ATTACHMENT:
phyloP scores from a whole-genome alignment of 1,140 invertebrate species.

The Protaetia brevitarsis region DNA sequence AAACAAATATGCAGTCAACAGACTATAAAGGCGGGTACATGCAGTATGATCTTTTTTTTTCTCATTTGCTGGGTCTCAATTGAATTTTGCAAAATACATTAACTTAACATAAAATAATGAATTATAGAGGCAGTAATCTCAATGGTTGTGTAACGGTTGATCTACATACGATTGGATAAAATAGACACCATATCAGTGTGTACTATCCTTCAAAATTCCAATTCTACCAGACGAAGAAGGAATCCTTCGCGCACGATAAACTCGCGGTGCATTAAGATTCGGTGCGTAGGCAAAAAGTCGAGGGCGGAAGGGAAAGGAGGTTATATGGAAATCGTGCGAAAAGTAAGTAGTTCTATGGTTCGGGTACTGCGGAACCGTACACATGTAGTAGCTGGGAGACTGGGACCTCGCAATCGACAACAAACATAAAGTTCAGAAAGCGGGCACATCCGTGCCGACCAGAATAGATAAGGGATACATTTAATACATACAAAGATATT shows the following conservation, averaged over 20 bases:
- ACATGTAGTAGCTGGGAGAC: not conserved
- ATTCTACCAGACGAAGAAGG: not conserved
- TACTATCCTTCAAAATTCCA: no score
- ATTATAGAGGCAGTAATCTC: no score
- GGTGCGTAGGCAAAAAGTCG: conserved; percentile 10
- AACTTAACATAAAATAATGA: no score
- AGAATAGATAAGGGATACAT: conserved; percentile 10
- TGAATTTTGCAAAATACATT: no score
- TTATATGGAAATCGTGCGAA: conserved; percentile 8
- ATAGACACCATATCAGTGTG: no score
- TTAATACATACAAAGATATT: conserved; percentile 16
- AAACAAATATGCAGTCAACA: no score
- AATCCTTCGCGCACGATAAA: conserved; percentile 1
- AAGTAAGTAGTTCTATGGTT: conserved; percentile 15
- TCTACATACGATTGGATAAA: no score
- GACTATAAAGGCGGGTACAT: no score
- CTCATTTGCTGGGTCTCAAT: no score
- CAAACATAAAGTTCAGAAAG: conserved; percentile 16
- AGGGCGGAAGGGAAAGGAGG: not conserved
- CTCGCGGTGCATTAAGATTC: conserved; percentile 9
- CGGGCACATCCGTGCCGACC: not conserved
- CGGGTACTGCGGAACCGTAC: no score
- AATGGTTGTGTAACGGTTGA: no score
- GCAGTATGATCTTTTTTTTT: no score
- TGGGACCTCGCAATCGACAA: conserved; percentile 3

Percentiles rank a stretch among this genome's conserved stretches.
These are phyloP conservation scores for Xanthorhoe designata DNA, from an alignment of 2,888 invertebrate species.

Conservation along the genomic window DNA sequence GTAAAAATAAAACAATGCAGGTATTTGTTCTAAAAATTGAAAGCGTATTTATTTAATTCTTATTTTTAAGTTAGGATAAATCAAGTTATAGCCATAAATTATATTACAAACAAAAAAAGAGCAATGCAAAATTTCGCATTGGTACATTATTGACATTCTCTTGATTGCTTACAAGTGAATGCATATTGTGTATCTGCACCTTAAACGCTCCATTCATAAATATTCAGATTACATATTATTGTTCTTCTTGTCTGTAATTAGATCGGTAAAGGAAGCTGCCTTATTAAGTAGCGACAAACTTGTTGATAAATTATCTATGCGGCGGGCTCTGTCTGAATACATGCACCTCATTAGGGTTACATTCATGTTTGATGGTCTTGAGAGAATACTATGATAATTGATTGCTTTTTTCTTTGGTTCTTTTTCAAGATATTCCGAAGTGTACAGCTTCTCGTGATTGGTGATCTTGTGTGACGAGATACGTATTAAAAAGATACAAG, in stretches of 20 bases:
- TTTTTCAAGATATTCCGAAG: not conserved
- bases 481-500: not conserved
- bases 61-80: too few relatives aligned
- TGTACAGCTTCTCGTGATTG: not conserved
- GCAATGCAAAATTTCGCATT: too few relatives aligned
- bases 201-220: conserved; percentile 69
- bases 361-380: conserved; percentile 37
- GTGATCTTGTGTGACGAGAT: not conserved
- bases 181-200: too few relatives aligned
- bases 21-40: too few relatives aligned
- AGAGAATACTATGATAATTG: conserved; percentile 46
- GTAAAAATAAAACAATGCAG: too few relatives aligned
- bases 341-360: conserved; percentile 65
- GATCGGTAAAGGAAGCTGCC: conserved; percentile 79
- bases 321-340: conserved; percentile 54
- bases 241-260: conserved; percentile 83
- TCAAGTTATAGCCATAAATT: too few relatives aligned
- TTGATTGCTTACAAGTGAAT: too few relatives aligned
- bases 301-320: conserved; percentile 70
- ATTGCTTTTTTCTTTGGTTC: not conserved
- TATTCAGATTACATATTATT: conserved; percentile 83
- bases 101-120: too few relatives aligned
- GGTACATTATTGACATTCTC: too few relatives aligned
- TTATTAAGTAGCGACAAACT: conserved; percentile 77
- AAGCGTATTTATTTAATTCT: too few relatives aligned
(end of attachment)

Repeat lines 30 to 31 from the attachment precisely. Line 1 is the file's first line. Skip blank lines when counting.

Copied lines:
Conservation along the genomic window DNA sequence GTAAAAATAAAACAATGCAGGTATTTGTTCTAAAAATTGAAAGCGTATTTATTTAATTCTTATTTTTAAGTTAGGATAAATCAAGTTATAGCCATAAATTATATTACAAACAAAAAAAGAGCAATGCAAAATTTCGCATTGGTACATTATTGACATTCTCTTGATTGCTTACAAGTGAATGCATATTGTGTATCTGCACCTTAAACGCTCCATTCATAAATATTCAGATTACATATTATTGTTCTTCTTGTCTGTAATTAGATCGGTAAAGGAAGCTGCCTTATTAAGTAGCGACAAACTTGTTGATAAATTATCTATGCGGCGGGCTCTGTCTGAATACATGCACCTCATTAGGGTTACATTCATGTTTGATGGTCTTGAGAGAATACTATGATAATTGATTGCTTTTTTCTTTGGTTCTTTTTCAAGATATTCCGAAGTGTACAGCTTCTCGTGATTGGTGATCTTGTGTGACGAGATACGTATTAAAAAGATACAAG, in stretches of 20 bases:
- TTTTTCAAGATATTCCGAAG: not conserved